Blockchain Expo: The opportunities of Web3

Ryan is a senior editor at TechForge Media with over a decade of experience covering the latest technology and interviewing leading industry figures. He can often be sighted at tech conferences with a strong coffee in one hand and a laptop in the other. If it's geeky, he’s probably into it. Find him on Twitter (@Gadget_Ry) or Mastodon (

During a session at this year’s Blockchain Expo, we heard from IDC Research Director Phillip Silitschanu about the opportunities of Web3 and the journey that lies ahead.

Silischanu shared his insights, based on vast experience, on the applicability of blockchain services and the potential of Web3. He discussed the opportunities and challenges presented by these technologies and their impact on various sectors.

Web2 vs Web3

Web2, also known as the social web, marked a turning point in internet usage by enabling user-generated content and interactivity. Platforms like Facebook, Twitter, and YouTube emerged, allowing individuals to share their thoughts, photos, videos, and engage with others.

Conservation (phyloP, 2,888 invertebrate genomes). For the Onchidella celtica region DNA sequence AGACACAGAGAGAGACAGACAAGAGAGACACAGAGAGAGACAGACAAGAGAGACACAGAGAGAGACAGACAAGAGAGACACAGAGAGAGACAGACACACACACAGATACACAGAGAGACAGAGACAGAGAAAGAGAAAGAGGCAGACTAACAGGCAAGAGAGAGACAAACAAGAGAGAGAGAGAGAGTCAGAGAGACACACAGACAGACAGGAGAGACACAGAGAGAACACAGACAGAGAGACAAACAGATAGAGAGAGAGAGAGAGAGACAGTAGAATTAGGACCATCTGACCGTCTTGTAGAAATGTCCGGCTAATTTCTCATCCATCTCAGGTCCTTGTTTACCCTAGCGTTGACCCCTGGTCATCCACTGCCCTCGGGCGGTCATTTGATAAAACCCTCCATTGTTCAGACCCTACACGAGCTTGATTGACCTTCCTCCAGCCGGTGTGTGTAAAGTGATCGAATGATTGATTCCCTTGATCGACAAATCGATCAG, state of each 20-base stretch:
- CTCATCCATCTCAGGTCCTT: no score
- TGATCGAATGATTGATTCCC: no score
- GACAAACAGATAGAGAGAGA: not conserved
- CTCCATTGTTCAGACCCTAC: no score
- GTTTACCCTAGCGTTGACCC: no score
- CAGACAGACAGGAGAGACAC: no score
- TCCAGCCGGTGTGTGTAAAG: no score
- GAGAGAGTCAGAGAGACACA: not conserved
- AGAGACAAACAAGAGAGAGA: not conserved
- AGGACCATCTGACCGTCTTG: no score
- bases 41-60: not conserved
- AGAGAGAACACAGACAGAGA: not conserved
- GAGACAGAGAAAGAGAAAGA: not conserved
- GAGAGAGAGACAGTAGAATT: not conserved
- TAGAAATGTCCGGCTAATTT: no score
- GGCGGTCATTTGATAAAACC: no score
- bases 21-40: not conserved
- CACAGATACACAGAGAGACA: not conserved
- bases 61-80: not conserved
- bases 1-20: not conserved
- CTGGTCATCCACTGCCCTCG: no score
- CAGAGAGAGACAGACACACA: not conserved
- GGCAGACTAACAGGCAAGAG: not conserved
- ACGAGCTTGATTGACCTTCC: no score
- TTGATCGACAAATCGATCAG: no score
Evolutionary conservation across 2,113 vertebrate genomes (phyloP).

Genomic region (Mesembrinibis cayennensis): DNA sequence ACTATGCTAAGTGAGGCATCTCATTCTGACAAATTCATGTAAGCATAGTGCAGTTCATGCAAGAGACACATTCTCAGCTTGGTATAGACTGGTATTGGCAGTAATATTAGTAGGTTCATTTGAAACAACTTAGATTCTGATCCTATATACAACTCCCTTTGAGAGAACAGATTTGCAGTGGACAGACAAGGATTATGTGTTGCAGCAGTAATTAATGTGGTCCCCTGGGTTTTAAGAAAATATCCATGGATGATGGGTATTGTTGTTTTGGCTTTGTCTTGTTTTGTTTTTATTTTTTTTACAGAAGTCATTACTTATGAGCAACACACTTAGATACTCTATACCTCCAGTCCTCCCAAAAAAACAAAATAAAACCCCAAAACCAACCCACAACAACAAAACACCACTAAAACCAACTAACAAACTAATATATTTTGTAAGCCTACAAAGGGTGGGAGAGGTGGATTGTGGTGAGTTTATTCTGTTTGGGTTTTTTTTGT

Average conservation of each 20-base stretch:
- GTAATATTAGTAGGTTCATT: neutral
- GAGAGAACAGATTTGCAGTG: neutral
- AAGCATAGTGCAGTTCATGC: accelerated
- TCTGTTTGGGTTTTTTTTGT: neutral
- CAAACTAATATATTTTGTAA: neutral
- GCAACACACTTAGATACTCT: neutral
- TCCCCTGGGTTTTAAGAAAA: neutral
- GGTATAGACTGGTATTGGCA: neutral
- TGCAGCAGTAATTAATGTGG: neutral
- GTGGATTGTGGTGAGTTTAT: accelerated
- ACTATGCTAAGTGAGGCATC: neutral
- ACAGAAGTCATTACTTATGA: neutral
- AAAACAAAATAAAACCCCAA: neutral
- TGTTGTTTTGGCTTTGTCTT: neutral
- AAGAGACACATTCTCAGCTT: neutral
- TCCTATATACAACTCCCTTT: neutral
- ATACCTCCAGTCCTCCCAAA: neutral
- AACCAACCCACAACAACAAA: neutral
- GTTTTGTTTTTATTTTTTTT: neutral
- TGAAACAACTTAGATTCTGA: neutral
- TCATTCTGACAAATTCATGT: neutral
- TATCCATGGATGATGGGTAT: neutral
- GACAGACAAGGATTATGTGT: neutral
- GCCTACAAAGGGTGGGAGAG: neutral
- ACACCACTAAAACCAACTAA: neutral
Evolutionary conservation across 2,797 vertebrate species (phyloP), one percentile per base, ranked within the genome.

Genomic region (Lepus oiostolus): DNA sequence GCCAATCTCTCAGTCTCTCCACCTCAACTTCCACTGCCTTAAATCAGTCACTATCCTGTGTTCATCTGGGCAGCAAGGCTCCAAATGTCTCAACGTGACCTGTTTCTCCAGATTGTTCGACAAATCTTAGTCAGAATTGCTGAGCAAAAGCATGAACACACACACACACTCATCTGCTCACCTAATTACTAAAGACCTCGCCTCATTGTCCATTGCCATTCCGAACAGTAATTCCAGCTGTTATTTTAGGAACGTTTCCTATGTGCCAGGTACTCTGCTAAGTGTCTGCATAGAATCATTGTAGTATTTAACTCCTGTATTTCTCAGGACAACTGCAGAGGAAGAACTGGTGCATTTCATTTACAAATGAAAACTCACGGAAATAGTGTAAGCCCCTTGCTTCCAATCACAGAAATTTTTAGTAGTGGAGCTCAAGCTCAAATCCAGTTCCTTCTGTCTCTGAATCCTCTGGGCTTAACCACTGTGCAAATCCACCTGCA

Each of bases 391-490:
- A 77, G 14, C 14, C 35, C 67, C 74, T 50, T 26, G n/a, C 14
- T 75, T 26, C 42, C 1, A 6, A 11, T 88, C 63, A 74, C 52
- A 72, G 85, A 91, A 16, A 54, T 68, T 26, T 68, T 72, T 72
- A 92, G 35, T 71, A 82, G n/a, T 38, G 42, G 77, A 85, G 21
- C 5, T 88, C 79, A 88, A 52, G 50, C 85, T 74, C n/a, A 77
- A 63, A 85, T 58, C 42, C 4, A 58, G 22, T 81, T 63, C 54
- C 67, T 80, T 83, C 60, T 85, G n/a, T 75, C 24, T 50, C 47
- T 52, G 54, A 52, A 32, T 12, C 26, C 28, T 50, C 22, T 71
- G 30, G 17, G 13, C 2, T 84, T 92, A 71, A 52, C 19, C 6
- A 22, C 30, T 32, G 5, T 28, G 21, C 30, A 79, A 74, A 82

However, Web2 was characterised by centralised platforms that controlled data and monetisation, while users were primarily just consumers of content.

Web3 represents the next phase of the internet, driven by decentralised technologies. It aims to empower individuals, foster trustless interactions, and enable equitable ownership of digital assets.

Web3 brings forth numerous opportunities for innovation and disruption across various industries. Some key advantages of Web3 include:

  • Content ownership and monetisation: Web3 introduces the concept of decentralised content ownership, where creators have more control over their intellectual property and can directly monetise their work through mechanisms like non-fungible tokens (NFTs) and decentralised finance (DeFi).
  • Enhanced data privacy and security: Web3 leverages cryptographic techniques and decentralised storage to provide greater data privacy and security. Users have more control over their personal information and can choose what data to share.
  • Trustless transactions and smart contracts: Web3 enables peer-to-peer transactions without the need for intermediaries. Smart contracts, powered by blockchain, ensure transparent and self-executing agreements, reducing the risk of fraud and manipulation.

Unlike Web2, Web3 focuses on user control, privacy, and the elimination of intermediaries.

“Once you upload to Facebook, or YouTube, wherever, that [ownership] is gone. They can do what they want,” says Silischanu. “The content platforms are taking the ownership and taking all that equity.”